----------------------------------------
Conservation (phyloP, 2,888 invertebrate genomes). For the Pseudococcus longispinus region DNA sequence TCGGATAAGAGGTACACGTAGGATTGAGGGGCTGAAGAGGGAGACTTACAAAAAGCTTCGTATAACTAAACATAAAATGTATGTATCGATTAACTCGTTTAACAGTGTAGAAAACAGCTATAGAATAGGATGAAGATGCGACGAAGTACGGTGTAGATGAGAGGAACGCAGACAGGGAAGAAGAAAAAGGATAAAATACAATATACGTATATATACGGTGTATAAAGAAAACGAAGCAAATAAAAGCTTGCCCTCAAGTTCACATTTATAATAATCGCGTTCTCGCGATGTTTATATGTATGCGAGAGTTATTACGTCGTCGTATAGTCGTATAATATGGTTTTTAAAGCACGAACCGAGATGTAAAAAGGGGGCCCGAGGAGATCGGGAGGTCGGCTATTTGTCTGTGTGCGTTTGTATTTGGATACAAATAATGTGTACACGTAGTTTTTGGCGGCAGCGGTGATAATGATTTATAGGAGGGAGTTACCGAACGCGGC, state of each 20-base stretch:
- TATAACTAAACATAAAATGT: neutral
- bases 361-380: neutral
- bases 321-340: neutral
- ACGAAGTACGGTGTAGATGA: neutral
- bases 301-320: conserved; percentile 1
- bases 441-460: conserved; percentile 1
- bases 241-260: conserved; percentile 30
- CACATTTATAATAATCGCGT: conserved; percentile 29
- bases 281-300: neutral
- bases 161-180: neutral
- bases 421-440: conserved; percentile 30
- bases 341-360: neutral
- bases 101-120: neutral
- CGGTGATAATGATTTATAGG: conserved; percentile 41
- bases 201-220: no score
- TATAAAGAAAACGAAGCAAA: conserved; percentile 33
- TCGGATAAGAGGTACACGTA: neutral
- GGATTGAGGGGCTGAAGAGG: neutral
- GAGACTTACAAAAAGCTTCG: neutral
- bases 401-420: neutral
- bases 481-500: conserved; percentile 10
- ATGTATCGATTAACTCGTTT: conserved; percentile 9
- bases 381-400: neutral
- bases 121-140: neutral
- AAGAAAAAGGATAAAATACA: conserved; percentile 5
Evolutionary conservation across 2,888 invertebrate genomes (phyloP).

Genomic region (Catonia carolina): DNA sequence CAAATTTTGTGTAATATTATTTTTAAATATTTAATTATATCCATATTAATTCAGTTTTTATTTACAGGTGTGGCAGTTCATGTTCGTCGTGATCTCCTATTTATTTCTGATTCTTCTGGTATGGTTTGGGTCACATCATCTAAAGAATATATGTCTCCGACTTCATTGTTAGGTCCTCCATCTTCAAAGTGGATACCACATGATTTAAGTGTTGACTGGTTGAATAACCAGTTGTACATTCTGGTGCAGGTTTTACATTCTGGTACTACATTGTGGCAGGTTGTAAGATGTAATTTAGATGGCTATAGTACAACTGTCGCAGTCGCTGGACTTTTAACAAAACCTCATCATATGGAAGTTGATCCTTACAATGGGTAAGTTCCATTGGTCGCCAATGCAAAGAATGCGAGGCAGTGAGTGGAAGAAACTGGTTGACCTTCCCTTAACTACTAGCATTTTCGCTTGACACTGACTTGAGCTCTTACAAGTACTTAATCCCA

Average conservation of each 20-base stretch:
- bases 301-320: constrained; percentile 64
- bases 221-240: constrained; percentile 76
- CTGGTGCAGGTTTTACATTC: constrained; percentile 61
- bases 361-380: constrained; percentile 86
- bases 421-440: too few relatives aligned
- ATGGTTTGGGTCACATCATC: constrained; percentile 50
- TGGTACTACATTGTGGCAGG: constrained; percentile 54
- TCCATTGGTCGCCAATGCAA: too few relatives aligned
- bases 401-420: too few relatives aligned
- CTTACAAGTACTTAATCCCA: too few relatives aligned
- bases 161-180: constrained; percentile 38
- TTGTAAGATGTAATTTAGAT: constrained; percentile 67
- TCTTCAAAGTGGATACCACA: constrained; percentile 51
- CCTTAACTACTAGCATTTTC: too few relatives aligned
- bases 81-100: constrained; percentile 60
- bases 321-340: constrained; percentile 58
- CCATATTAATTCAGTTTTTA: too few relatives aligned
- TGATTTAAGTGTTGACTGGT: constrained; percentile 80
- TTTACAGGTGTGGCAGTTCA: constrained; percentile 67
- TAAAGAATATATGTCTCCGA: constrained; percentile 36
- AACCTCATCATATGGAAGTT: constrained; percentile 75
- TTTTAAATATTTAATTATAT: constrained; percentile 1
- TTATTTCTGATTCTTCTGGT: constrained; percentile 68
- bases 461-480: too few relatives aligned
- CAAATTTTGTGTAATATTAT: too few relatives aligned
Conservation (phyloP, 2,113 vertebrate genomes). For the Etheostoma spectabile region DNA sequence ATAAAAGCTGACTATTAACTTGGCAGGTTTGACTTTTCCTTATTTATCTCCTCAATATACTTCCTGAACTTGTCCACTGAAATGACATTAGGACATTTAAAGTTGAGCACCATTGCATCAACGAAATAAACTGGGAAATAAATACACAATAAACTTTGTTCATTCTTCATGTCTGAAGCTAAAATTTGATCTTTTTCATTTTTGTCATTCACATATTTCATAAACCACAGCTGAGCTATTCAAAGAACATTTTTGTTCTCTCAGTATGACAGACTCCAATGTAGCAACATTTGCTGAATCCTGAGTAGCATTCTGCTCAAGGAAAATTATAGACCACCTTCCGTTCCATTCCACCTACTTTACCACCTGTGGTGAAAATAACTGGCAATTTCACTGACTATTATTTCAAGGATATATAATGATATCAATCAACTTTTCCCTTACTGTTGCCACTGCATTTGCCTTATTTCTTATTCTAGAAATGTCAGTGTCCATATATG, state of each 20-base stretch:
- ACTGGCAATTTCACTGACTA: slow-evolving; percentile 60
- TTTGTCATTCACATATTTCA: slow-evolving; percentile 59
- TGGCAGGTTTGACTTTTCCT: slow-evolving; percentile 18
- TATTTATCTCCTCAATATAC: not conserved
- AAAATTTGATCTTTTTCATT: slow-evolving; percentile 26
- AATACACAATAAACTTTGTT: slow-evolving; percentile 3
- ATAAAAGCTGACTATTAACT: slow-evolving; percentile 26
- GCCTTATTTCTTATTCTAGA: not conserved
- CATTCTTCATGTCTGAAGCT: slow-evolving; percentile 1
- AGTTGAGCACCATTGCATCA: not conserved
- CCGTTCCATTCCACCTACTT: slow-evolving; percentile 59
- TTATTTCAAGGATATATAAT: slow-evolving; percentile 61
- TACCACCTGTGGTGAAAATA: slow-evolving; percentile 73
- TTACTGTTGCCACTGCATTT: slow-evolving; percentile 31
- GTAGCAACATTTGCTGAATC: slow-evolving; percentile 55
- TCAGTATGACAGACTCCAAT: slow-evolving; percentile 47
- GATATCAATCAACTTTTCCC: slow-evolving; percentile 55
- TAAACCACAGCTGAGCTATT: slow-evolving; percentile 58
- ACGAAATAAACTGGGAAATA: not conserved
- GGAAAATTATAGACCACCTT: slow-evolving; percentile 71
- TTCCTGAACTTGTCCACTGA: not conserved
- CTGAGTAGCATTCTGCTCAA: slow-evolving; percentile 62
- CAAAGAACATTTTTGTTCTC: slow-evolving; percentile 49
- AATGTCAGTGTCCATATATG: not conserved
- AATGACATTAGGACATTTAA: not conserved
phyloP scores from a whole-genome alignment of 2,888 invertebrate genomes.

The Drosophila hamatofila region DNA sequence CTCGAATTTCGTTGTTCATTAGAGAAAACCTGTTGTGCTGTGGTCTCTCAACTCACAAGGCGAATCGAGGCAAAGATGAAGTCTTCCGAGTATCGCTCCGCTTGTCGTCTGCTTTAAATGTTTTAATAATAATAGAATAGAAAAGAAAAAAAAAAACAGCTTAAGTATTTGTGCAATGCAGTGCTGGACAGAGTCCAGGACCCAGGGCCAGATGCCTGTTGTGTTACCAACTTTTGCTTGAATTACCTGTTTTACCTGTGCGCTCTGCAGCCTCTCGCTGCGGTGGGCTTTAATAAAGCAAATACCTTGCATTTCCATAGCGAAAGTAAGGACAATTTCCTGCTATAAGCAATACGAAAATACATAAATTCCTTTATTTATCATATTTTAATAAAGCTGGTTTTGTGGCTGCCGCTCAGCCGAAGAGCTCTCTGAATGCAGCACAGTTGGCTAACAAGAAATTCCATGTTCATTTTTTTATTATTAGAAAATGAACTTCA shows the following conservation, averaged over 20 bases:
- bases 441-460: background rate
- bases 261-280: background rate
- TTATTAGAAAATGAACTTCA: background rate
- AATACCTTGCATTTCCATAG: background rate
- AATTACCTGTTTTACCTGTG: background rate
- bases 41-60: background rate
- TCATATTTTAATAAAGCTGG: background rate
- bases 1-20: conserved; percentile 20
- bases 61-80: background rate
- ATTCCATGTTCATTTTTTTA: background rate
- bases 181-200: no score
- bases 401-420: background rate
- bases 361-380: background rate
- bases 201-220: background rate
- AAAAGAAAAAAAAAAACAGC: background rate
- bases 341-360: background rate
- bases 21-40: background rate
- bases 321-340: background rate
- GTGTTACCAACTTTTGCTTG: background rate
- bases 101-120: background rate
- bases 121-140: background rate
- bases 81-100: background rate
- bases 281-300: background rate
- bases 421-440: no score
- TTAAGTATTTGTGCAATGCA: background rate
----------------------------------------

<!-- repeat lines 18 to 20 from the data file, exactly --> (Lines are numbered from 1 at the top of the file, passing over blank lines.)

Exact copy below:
- TCGGATAAGAGGTACACGTA: neutral
- GGATTGAGGGGCTGAAGAGG: neutral
- GAGACTTACAAAAAGCTTCG: neutral